GASTROINTESTINAL PATHOLOGY PART1امراض الجهاز الهظمي الجزء الاول

محاضرات للاقسام الطبية لطلبة كلية الرافدين الجامعة
PATHOLOGY OF GASTRO INTESTINAl, DIGESTIVE SYSTEM part1 امراض المعدة والامعاء ,الجهاز الهظمي

The gastrointestinal (GI) system is specialized to process ingested particulate or liquid nutrients by reducing them to an “absorbable” size (digestion). This means that large, polymeric macromolecules (starches, lipids, proteins, and nucleic acids) must be reduced to their monomeric molecular subunits (e.g. – proteins to amino acids) for ease of transport across cell membranes of the GI mucosal lining. Four basic processes are necessary to complete this nutrient degradation:

(1) mechanical degradation (i.e.- chewing and churning);

(2) liquefaction via secretion of GI accessory glands (i.e.- salivary, hepatic, pancreatic secretions, etc.);

(3) enzymatic hydrolysis (i.e.- amylases break starch molecules into monosaccharide sugar subunits);

(4) absorption via extensive mucosal membrane surface of lower GI tract.

The entire GI tract is described as a “regionally specialized tube” with each region being specialized to carry out one or more of the above processes of digestion.

The esophagus is a muscular tube connecting the laryngopharynx and the stomach
cardia. The muscular component of the esophagus consists of two smooth muscle layers
within the wall, one with longitudinally oriented fibers and another with circular fibers.
Coordinated contractions of these two muscle layers produce peristaltic waves that move
food material toward the stomach. However, when a peristaltic wave begins at the
pharyngeal end of the esophagus, the cardia end must stretch to accommodate the
shortening. A congenitally short esophagus or one damaged by alcohol abuse can not
contract appropriately and peristaltic waves can pull a portion of the stomach cardia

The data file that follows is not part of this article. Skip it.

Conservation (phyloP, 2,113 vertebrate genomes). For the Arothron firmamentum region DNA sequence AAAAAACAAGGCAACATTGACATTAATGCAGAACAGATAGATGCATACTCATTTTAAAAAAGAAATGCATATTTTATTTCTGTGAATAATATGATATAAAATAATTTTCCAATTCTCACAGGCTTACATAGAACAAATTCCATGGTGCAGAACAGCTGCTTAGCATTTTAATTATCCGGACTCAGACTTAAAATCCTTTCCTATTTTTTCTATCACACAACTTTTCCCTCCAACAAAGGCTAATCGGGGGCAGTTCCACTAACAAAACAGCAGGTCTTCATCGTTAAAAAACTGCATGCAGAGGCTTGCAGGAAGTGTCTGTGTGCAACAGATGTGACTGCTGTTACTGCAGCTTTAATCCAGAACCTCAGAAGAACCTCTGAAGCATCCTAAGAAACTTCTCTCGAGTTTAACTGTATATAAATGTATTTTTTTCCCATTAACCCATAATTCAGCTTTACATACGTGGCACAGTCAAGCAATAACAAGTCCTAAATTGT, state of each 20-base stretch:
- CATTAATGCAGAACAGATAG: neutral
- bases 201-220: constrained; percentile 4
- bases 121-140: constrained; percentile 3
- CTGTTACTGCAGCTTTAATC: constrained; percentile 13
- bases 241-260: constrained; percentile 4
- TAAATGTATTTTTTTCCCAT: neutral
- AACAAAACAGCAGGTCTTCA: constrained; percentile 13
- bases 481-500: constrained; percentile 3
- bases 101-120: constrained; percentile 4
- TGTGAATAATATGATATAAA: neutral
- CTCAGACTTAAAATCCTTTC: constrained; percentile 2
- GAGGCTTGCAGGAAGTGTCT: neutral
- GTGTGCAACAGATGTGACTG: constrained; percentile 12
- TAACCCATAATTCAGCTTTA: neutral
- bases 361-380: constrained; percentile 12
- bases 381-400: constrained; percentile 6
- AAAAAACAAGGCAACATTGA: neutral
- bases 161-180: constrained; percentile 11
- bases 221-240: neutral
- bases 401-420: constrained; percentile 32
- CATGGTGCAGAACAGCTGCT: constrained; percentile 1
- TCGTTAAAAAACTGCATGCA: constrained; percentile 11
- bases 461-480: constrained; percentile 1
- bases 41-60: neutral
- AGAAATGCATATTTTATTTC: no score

through the hiatus of the diaphragm, a hiatal hernia. With hiatal hernias, stomach
digestive fluids are trapped in the herniated portion and are continually exposed to the
esophageal lining. The esophagus does not have the extensive mucus secretion that
protects the stomach lining and is subject to enzymatic erosion with resultant
inflammation (esophagitis).

stomach is well protected by copius mucus secretions, the stomach
lining is subject to inflammation (gastritis) from a variety of sources ranging from
microbial infection to alcohol abuse. A common cause of gastritis relates to excessive
acid ingestion, particularly salicylic acid (asprin).
Chronic inflammation of the stomach lining can lead to ulceration, but ulcers are
more common in either the duodenum or esophagus. Previously, these ulcerations of the
esophagus, stomach and duodenum were thought to be the result of excessive stomach
acid secretion, which exceeded the protective capacity of the mucus. Now, many of these
ulcers are known to have a bacterial cause. Without intervention, ulcerations can erode
completely through the GI tract wall (perforation) allowing septic contents into the body
cavity (coelom)